April 5, 2024

Bringing process injection into view(s): exploiting all macOS apps using nib files

In a previous blog post we described a process injection vulnerability affecting all AppKit-based macOS applications. This research was presented at Black Hat USA 2022, DEF CON 30 and Objective by the Sea v5. This vulnerability was actually the second universal process injection vulnerability we reported to Apple, but it was fixed earlier than the first. Because it shared some parts of the exploit chain with the first one, there were a few steps we had to skip in the earlier post and the presentations. Now that the first vulnerability has been fixed in macOS 13.0 (Ventura) and improved in macOS 14.0 (Sonoma), we can detail the first one and thereby fill in the blanks of the previous post.

This vulnerability was independently found by Adam Chester and written up here under the name “DirtyNIB”. While the exploit chain demonstrated by Adam shares a lot of similarity to ours, our attacks trigger automatically and do not require a user to click a button, making them a lot more stealthy. Therefore we decided to publish our own version of this write-up as well.

Process injection by replacing resources

To recap, process injection is the ability of one process to execute code as if it is (from the point of view of the OS) another process. This grants it the permissions and entitlements of that other process. If that other process has special permissions (for example if the user granted access to the microphone or webcam or if it has an entitlement), then the malicious application can now also abuse those privileges.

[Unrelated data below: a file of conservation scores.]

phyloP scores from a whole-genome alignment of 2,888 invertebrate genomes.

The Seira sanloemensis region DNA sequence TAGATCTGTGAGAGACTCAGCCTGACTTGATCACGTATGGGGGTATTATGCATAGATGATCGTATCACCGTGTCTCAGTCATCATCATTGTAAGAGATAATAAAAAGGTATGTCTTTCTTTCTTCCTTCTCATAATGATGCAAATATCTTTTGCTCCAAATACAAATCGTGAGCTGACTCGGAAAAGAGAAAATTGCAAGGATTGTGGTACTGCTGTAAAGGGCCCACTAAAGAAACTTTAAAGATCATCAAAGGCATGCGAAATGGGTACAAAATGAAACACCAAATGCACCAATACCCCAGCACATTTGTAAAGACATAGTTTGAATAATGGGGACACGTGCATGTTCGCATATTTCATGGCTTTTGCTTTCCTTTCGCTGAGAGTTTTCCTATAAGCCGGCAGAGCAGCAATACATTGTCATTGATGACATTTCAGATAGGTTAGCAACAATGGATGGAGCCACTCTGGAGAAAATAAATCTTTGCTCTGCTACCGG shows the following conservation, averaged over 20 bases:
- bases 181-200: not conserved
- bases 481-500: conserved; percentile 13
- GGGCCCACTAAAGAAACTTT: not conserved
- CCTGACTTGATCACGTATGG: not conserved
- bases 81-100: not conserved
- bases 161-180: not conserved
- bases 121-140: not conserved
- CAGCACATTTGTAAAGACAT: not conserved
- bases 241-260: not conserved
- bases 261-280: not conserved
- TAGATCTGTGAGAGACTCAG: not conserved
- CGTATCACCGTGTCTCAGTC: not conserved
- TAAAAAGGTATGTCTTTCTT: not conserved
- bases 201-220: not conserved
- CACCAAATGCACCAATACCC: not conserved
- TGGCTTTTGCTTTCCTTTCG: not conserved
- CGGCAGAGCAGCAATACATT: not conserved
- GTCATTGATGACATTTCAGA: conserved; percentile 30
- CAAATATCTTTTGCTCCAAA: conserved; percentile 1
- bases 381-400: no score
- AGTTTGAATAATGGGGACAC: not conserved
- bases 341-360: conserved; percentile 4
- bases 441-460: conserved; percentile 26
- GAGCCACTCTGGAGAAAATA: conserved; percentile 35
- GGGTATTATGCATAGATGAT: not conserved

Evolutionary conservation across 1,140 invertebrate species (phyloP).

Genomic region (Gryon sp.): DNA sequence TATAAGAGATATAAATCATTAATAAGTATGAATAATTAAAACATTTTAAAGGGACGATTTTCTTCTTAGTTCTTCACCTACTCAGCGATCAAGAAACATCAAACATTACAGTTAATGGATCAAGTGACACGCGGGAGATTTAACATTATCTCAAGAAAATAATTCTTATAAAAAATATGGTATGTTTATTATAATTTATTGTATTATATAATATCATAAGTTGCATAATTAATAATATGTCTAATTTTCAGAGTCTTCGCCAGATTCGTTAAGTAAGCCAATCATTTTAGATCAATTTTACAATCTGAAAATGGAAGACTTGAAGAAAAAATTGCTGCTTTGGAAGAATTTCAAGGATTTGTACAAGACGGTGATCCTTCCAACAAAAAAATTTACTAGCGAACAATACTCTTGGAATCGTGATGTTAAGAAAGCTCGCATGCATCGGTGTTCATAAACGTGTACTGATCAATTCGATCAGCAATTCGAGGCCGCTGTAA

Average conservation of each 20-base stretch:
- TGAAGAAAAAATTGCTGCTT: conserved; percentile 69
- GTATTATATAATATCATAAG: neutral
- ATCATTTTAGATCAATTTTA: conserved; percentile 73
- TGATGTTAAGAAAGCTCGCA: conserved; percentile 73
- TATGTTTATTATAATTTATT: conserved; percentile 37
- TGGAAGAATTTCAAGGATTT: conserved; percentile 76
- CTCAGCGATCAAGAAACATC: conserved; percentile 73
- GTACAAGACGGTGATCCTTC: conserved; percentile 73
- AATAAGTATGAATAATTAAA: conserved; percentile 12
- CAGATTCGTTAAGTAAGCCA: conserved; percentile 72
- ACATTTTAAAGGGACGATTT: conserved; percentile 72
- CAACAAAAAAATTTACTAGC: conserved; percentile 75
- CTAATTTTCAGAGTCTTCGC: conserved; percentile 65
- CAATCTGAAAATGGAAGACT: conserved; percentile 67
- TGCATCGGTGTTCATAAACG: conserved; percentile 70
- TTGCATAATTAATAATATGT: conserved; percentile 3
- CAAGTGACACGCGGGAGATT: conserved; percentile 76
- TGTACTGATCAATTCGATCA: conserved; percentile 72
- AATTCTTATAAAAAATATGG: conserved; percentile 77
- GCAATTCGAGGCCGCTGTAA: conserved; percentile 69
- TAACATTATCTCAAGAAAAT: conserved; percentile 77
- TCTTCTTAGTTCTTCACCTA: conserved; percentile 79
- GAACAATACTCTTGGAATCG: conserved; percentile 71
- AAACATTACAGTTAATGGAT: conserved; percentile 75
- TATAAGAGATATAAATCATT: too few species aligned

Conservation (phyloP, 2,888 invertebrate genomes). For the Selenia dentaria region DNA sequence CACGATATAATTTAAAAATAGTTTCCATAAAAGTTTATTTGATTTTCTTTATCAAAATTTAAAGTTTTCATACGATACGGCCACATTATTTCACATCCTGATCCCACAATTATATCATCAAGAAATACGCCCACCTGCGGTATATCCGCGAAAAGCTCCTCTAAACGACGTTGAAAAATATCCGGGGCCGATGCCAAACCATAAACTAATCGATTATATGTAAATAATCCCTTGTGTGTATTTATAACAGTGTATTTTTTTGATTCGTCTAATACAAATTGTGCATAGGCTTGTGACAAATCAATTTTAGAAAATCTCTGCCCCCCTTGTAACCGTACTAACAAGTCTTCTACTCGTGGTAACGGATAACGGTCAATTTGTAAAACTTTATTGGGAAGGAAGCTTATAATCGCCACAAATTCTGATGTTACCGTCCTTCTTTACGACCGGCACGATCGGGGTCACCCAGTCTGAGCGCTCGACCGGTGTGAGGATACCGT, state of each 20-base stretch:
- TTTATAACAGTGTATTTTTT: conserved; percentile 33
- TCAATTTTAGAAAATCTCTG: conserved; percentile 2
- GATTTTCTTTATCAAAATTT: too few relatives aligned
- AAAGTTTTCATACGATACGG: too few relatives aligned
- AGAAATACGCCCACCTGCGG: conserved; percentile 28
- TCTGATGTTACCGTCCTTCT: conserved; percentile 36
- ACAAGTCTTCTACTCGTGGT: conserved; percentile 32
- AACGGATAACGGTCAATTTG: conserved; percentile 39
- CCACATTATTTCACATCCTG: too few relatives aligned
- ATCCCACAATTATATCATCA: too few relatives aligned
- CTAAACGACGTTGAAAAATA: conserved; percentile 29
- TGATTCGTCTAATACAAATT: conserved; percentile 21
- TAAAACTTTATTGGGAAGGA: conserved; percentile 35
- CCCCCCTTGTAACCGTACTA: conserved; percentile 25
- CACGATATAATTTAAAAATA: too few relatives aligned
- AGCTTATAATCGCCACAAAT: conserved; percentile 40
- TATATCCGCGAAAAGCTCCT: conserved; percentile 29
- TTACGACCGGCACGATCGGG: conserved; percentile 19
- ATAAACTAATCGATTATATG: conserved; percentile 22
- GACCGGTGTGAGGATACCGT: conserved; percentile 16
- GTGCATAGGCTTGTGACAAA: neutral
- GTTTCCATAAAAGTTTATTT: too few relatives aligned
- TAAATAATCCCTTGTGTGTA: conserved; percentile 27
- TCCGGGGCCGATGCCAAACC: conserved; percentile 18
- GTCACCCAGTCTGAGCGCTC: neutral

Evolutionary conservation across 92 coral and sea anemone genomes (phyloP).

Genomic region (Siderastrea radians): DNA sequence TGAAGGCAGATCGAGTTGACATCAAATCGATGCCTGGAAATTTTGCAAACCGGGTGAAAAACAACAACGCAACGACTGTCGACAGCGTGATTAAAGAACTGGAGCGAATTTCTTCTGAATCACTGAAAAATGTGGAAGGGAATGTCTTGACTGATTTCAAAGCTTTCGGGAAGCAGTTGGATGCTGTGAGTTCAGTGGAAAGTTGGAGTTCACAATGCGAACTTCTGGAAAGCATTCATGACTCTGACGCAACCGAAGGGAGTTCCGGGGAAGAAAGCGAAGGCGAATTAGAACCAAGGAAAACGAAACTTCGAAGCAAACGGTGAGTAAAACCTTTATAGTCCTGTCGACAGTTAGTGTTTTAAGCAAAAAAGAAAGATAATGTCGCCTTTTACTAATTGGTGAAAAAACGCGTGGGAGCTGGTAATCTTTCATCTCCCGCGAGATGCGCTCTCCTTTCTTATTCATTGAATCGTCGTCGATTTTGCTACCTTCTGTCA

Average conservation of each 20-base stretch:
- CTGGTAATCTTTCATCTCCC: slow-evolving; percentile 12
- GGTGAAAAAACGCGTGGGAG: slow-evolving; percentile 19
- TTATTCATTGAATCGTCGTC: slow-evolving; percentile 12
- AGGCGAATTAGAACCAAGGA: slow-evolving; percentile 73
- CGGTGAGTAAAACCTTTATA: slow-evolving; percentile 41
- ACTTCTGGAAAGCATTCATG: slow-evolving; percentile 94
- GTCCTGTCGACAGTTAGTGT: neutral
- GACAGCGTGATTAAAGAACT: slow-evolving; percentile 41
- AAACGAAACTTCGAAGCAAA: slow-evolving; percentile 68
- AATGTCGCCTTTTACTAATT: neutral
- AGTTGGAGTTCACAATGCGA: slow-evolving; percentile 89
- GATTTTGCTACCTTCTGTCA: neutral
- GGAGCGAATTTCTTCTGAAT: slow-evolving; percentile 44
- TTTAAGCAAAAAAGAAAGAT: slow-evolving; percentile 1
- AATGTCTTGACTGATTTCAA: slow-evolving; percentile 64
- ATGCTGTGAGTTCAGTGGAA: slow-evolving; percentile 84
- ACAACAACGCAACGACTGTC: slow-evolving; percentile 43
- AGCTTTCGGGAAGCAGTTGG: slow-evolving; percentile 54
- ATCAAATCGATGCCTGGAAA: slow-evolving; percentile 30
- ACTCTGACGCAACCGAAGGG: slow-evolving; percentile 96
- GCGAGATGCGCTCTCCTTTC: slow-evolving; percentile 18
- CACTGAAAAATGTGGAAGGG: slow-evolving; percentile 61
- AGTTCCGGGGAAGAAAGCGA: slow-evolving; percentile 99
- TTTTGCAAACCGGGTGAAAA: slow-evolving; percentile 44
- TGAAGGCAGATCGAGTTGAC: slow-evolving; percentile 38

One well known example of a process injection technique involves Electron applications. Electron is a framework that can be used to combine a web application with a Chromium runtime to create a desktop application, allowing developers to use the same codebase for their web application and their desktop apps.

The way code-signing of application bundles on macOS worked prior to macOS 13.0 (Ventura) is as follows. There are two different ways the code signature of an application can be checked: a shallow code-signing check and a deep code-signing check.

When an application has been downloaded from the internet (meaning it is quarantined), Gatekeeper performs a deep code-signing check, which means that all of the files in the app bundle are verified. For large applications (e.g. Xcode) and slow disks this can take multiple minutes.

When an application is not quarantined, only a shallow code-signing check is performed, which means only the signature on the executable itself is checked. If the executable enables the hardened runtime feature “library validation”, then additionally all frameworks are checked when they are loaded to verify that they are signed by the same developer or Apple. This means that for an application that is not recently downloaded by a browser, the non-executable resources in the application bundle are not validated by a code-signing check on launch.

Electron applications contain part of their code in JavaScript files, therefore these files are not verified by the shallow code-signing check. This allowed the following process injection attack against these applications:

  1. Copy the application to a writeable location.
  2. Replace the JavaScript with malicious JavaScript files.
  3. Launch the modified application.

Now the malicious JavaScript can use the permissions of the original application, for example to access the webcam or microphone without the user giving approval. (Electron is especially popular for applications supporting video calls!)

As this attack was well known, it got us thinking: what other resources might there be included in app bundles that could lead to process injection? Then, we spotted the MainMenu.nib file hiding in plain sight in many macOS applications. As it turned out, that file can also be swapped and a shallow code-signing check will still pass. What could the full impact be if we replaced that file?